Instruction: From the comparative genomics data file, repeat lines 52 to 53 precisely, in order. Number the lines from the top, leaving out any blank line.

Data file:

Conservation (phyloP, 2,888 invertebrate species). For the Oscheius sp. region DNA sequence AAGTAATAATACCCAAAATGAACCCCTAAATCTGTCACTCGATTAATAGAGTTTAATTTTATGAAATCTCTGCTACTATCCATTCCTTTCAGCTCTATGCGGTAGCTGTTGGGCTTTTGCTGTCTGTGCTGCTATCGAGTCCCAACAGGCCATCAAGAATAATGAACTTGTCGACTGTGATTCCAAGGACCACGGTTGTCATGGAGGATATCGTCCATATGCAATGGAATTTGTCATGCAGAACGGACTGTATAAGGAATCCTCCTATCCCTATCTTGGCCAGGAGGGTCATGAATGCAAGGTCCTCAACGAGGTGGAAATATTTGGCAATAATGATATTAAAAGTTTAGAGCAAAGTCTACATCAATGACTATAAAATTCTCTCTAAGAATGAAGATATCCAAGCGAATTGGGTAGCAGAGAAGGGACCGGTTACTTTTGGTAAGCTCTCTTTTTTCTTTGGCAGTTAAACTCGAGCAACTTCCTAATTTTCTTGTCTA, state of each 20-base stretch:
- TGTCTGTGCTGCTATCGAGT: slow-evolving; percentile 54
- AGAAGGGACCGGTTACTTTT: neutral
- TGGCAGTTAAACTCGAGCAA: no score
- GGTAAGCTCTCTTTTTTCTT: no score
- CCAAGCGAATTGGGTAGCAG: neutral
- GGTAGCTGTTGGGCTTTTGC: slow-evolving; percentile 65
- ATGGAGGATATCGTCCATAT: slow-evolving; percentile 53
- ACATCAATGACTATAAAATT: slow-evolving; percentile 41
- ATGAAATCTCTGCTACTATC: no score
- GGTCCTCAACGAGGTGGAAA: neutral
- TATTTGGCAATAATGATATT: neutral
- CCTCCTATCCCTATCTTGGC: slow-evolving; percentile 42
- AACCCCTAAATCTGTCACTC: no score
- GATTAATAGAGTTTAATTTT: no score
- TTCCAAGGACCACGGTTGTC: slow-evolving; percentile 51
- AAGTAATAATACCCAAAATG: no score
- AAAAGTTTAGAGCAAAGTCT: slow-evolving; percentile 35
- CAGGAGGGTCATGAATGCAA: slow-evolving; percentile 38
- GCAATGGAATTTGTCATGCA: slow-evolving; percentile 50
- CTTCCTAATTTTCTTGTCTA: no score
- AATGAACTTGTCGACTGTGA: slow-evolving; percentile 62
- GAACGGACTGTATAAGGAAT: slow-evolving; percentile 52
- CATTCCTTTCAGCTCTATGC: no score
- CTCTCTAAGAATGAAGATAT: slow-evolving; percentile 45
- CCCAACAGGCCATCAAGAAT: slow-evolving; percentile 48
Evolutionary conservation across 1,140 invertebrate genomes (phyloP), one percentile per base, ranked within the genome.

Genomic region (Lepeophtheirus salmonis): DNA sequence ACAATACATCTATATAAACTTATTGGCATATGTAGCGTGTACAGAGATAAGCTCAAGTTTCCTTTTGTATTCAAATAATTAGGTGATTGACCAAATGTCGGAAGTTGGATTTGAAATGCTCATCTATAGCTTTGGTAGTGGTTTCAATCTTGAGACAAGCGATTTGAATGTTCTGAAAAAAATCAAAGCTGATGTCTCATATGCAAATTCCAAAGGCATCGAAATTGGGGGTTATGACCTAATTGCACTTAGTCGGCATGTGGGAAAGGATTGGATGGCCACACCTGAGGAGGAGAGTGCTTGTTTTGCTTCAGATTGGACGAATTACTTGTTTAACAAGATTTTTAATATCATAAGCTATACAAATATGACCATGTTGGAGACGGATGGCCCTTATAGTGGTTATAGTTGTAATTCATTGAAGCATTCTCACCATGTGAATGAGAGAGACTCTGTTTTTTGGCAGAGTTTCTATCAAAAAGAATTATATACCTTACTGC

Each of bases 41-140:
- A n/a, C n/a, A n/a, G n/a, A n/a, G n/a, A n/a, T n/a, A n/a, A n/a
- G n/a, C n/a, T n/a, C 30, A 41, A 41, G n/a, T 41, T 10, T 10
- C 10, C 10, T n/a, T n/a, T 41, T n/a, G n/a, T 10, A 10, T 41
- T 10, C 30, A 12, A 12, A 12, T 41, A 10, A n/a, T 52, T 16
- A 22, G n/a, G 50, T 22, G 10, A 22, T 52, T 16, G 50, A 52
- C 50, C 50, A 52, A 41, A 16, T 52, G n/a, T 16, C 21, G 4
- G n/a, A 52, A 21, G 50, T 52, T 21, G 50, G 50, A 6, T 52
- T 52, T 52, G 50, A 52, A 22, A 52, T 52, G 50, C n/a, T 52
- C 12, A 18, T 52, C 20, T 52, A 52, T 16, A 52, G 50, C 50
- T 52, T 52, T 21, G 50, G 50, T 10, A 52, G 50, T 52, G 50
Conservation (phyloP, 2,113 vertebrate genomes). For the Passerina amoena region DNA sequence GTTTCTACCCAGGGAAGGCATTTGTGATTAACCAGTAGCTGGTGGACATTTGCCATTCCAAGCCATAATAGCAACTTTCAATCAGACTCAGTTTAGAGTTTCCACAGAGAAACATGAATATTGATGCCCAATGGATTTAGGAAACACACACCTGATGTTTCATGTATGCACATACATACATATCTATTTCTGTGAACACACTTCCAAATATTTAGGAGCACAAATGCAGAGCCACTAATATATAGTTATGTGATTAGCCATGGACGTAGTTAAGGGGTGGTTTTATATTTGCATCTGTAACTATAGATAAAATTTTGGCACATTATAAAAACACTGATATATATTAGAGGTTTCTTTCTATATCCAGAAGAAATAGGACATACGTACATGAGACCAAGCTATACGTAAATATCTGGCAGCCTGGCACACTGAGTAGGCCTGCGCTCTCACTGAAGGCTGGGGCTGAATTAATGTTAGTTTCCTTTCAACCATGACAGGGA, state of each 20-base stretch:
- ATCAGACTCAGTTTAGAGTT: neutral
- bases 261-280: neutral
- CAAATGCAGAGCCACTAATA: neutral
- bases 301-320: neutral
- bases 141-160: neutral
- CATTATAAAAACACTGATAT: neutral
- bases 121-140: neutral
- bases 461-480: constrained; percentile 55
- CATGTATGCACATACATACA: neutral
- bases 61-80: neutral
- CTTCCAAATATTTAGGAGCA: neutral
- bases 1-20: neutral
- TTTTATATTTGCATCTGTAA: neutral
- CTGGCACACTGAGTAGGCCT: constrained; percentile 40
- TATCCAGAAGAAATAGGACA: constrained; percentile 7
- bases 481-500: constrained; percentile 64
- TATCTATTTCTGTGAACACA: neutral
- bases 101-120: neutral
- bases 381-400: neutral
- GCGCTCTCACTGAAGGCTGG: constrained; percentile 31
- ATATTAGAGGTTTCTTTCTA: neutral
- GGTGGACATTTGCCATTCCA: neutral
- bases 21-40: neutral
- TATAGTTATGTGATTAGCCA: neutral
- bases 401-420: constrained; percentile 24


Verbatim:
- bases 1-20: neutral
- TTTTATATTTGCATCTGTAA: neutral